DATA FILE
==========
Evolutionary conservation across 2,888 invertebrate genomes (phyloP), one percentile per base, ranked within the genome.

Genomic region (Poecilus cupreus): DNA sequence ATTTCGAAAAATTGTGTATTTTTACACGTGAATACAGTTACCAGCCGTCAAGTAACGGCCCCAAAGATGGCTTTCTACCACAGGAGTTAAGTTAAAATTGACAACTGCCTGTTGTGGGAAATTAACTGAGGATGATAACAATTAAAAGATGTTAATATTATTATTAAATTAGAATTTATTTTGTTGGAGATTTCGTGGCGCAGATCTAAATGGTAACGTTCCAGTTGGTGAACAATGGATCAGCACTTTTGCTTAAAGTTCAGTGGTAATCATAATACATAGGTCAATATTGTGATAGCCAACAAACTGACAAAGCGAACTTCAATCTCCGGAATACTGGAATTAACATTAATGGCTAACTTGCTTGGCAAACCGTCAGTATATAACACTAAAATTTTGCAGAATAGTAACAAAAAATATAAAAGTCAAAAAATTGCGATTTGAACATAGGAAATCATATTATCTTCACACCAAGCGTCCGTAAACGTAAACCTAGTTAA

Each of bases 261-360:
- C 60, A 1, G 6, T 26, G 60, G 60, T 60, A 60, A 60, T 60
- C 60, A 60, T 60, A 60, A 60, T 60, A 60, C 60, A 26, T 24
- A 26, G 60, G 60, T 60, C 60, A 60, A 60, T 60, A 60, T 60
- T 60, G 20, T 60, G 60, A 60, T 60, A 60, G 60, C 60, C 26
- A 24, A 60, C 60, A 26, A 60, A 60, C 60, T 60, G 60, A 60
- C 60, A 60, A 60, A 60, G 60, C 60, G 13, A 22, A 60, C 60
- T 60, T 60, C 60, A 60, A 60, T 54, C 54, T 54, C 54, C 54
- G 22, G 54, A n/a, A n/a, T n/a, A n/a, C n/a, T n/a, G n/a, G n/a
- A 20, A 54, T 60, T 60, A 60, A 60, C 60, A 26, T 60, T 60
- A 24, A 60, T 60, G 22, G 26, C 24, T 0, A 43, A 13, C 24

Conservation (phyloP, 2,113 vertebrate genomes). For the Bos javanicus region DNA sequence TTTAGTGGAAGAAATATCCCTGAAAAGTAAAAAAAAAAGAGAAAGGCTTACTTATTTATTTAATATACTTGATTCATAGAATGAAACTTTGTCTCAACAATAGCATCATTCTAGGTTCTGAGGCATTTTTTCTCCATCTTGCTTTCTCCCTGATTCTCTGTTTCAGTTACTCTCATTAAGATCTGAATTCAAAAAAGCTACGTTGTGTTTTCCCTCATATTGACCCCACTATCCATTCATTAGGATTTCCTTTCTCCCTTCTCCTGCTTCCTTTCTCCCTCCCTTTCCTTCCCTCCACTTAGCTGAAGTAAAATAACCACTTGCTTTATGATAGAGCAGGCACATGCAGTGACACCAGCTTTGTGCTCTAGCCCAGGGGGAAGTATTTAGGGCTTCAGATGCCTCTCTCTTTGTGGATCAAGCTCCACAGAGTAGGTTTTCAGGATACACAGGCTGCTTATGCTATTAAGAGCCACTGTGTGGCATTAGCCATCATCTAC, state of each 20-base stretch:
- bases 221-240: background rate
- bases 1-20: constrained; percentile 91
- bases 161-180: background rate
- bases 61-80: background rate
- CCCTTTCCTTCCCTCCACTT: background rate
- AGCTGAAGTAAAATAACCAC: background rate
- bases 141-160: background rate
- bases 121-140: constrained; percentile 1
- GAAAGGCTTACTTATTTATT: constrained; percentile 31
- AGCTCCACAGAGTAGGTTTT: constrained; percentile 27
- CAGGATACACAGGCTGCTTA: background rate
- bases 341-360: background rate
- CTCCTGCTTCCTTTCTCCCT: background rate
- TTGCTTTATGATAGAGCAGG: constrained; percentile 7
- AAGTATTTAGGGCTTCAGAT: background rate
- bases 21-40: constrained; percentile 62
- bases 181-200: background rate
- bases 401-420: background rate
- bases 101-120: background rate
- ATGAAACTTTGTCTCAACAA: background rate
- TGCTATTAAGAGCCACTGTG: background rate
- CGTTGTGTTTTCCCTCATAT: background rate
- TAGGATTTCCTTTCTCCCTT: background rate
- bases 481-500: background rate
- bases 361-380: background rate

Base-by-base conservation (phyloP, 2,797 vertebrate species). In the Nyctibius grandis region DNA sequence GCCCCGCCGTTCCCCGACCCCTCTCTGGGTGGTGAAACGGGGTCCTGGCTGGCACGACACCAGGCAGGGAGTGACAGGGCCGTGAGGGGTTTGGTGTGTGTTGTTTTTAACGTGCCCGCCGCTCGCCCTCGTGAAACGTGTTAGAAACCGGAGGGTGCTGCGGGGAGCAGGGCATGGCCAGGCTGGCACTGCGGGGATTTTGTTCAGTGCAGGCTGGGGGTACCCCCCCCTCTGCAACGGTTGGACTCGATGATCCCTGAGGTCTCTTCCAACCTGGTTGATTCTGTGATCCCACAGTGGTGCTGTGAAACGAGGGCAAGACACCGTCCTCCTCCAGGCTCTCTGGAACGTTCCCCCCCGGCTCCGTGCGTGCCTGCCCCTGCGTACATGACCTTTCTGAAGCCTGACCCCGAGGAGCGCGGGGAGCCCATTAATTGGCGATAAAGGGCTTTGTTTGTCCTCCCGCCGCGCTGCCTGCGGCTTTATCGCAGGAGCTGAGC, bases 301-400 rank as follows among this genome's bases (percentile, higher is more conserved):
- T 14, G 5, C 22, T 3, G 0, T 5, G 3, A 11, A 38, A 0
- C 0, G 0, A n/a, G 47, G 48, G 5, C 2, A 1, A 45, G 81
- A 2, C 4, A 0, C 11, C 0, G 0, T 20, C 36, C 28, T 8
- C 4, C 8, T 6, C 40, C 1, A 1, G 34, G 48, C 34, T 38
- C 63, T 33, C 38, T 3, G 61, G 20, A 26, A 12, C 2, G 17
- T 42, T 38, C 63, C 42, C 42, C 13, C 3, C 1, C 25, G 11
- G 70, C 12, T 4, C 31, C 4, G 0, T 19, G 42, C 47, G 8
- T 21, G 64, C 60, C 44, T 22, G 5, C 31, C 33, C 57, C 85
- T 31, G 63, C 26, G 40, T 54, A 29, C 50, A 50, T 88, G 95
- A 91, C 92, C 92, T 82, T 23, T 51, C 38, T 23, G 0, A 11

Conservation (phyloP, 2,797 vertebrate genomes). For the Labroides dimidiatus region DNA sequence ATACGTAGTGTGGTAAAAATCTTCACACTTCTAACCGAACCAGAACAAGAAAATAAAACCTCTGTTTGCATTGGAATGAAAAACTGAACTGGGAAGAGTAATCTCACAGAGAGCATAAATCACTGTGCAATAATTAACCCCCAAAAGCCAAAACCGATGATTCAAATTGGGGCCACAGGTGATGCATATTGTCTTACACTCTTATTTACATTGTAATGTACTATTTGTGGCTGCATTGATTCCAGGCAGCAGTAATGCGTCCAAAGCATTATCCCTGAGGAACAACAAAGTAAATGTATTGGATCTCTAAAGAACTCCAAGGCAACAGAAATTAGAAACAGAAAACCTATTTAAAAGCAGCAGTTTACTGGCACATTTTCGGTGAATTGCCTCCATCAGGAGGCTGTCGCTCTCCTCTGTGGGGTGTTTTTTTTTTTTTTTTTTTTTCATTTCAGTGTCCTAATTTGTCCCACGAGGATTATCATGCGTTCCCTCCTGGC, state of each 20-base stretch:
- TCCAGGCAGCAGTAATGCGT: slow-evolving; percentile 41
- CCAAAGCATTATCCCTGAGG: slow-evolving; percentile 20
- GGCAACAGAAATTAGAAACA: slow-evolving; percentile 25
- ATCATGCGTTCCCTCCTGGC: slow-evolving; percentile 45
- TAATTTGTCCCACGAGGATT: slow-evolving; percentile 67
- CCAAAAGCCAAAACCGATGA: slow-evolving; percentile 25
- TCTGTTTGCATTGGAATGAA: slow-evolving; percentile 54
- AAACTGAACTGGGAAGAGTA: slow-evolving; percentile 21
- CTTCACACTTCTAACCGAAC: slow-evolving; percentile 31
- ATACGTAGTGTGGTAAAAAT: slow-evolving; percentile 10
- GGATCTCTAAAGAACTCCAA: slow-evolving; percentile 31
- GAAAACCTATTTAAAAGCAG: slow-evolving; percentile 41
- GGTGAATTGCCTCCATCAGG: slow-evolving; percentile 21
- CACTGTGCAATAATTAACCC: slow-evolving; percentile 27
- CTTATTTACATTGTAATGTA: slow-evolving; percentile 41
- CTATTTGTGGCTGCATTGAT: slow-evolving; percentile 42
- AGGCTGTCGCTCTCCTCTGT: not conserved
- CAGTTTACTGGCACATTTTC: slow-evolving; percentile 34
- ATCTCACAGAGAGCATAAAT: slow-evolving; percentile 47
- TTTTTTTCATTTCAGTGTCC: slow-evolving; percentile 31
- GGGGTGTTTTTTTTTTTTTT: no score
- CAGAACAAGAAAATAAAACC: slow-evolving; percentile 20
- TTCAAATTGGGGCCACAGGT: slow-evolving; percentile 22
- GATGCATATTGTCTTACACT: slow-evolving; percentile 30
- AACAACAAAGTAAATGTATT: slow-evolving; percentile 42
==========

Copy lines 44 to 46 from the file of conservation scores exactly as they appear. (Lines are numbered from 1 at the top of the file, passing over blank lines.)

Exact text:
- C 4, C 8, T 6, C 40, C 1, A 1, G 34, G 48, C 34, T 38
- C 63, T 33, C 38, T 3, G 61, G 20, A 26, A 12, C 2, G 17
- T 42, T 38, C 63, C 42, C 42, C 13, C 3, C 1, C 25, G 11